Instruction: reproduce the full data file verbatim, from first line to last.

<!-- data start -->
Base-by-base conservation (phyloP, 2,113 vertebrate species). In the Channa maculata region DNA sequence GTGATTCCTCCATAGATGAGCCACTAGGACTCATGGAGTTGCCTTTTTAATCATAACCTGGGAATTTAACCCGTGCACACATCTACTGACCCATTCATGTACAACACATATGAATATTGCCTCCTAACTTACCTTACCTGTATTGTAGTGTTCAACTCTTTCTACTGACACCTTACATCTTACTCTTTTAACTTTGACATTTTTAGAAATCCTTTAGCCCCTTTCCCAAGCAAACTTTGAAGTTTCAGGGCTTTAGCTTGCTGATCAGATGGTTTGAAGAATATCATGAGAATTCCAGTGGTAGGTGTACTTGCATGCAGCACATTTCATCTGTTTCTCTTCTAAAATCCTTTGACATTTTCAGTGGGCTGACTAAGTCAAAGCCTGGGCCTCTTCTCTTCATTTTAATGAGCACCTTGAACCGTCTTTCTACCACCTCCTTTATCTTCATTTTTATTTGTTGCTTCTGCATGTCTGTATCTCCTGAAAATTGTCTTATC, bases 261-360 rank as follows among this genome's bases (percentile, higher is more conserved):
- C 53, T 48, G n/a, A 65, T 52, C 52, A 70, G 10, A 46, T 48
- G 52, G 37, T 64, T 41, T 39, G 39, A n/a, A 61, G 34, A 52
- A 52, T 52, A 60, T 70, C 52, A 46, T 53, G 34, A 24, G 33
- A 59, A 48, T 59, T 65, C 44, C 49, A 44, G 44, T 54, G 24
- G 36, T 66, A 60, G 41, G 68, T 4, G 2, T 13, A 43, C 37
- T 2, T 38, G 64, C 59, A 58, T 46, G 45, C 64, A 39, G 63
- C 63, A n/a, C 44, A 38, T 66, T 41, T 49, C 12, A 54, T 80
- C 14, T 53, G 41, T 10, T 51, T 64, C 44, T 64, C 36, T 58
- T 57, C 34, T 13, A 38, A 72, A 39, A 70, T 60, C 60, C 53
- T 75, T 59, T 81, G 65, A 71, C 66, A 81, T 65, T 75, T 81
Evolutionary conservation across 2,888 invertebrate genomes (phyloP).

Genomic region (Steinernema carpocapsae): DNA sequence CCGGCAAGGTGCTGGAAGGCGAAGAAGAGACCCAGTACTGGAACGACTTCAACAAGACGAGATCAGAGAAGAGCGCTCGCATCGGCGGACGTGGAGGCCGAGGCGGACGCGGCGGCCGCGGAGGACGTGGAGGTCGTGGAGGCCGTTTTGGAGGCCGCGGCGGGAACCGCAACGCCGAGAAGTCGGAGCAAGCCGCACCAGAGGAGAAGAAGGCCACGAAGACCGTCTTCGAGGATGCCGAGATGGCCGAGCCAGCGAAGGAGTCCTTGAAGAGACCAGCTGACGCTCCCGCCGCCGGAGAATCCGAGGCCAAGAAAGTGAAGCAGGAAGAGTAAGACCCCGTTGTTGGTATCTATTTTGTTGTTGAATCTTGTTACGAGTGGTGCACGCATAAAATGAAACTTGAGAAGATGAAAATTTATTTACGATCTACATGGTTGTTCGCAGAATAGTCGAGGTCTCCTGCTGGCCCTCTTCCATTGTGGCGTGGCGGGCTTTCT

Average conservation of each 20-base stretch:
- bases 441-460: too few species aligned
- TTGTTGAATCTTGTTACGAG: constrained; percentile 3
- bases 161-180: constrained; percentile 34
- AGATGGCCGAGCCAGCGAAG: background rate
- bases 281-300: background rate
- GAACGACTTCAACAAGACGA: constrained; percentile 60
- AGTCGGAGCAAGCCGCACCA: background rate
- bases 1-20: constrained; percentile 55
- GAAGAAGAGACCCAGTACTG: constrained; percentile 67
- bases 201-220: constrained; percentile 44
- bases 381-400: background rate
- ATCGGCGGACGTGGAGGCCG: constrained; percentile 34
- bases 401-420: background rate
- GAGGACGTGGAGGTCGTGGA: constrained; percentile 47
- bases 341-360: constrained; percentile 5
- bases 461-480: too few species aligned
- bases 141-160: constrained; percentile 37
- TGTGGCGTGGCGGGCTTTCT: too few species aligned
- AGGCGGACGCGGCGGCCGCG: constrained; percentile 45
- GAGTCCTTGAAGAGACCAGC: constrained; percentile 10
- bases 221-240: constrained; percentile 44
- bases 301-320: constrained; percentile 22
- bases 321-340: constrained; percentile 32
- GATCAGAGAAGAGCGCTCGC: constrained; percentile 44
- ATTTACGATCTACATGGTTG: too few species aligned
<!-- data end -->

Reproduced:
Base-by-base conservation (phyloP, 2,113 vertebrate species). In the Channa maculata region DNA sequence GTGATTCCTCCATAGATGAGCCACTAGGACTCATGGAGTTGCCTTTTTAATCATAACCTGGGAATTTAACCCGTGCACACATCTACTGACCCATTCATGTACAACACATATGAATATTGCCTCCTAACTTACCTTACCTGTATTGTAGTGTTCAACTCTTTCTACTGACACCTTACATCTTACTCTTTTAACTTTGACATTTTTAGAAATCCTTTAGCCCCTTTCCCAAGCAAACTTTGAAGTTTCAGGGCTTTAGCTTGCTGATCAGATGGTTTGAAGAATATCATGAGAATTCCAGTGGTAGGTGTACTTGCATGCAGCACATTTCATCTGTTTCTCTTCTAAAATCCTTTGACATTTTCAGTGGGCTGACTAAGTCAAAGCCTGGGCCTCTTCTCTTCATTTTAATGAGCACCTTGAACCGTCTTTCTACCACCTCCTTTATCTTCATTTTTATTTGTTGCTTCTGCATGTCTGTATCTCCTGAAAATTGTCTTATC, bases 261-360 rank as follows among this genome's bases (percentile, higher is more conserved):
- C 53, T 48, G n/a, A 65, T 52, C 52, A 70, G 10, A 46, T 48
- G 52, G 37, T 64, T 41, T 39, G 39, A n/a, A 61, G 34, A 52
- A 52, T 52, A 60, T 70, C 52, A 46, T 53, G 34, A 24, G 33
- A 59, A 48, T 59, T 65, C 44, C 49, A 44, G 44, T 54, G 24
- G 36, T 66, A 60, G 41, G 68, T 4, G 2, T 13, A 43, C 37
- T 2, T 38, G 64, C 59, A 58, T 46, G 45, C 64, A 39, G 63
- C 63, A n/a, C 44, A 38, T 66, T 41, T 49, C 12, A 54, T 80
- C 14, T 53, G 41, T 10, T 51, T 64, C 44, T 64, C 36, T 58
- T 57, C 34, T 13, A 38, A 72, A 39, A 70, T 60, C 60, C 53
- T 75, T 59, T 81, G 65, A 71, C 66, A 81, T 65, T 75, T 81
Evolutionary conservation across 2,888 invertebrate genomes (phyloP).

Genomic region (Steinernema carpocapsae): DNA sequence CCGGCAAGGTGCTGGAAGGCGAAGAAGAGACCCAGTACTGGAACGACTTCAACAAGACGAGATCAGAGAAGAGCGCTCGCATCGGCGGACGTGGAGGCCGAGGCGGACGCGGCGGCCGCGGAGGACGTGGAGGTCGTGGAGGCCGTTTTGGAGGCCGCGGCGGGAACCGCAACGCCGAGAAGTCGGAGCAAGCCGCACCAGAGGAGAAGAAGGCCACGAAGACCGTCTTCGAGGATGCCGAGATGGCCGAGCCAGCGAAGGAGTCCTTGAAGAGACCAGCTGACGCTCCCGCCGCCGGAGAATCCGAGGCCAAGAAAGTGAAGCAGGAAGAGTAAGACCCCGTTGTTGGTATCTATTTTGTTGTTGAATCTTGTTACGAGTGGTGCACGCATAAAATGAAACTTGAGAAGATGAAAATTTATTTACGATCTACATGGTTGTTCGCAGAATAGTCGAGGTCTCCTGCTGGCCCTCTTCCATTGTGGCGTGGCGGGCTTTCT

Average conservation of each 20-base stretch:
- bases 441-460: too few species aligned
- TTGTTGAATCTTGTTACGAG: constrained; percentile 3
- bases 161-180: constrained; percentile 34
- AGATGGCCGAGCCAGCGAAG: background rate
- bases 281-300: background rate
- GAACGACTTCAACAAGACGA: constrained; percentile 60
- AGTCGGAGCAAGCCGCACCA: background rate
- bases 1-20: constrained; percentile 55
- GAAGAAGAGACCCAGTACTG: constrained; percentile 67
- bases 201-220: constrained; percentile 44
- bases 381-400: background rate
- ATCGGCGGACGTGGAGGCCG: constrained; percentile 34
- bases 401-420: background rate
- GAGGACGTGGAGGTCGTGGA: constrained; percentile 47
- bases 341-360: constrained; percentile 5
- bases 461-480: too few species aligned
- bases 141-160: constrained; percentile 37
- TGTGGCGTGGCGGGCTTTCT: too few species aligned
- AGGCGGACGCGGCGGCCGCG: constrained; percentile 45
- GAGTCCTTGAAGAGACCAGC: constrained; percentile 10
- bases 221-240: constrained; percentile 44
- bases 301-320: constrained; percentile 22
- bases 321-340: constrained; percentile 32
- GATCAGAGAAGAGCGCTCGC: constrained; percentile 44
- ATTTACGATCTACATGGTTG: too few species aligned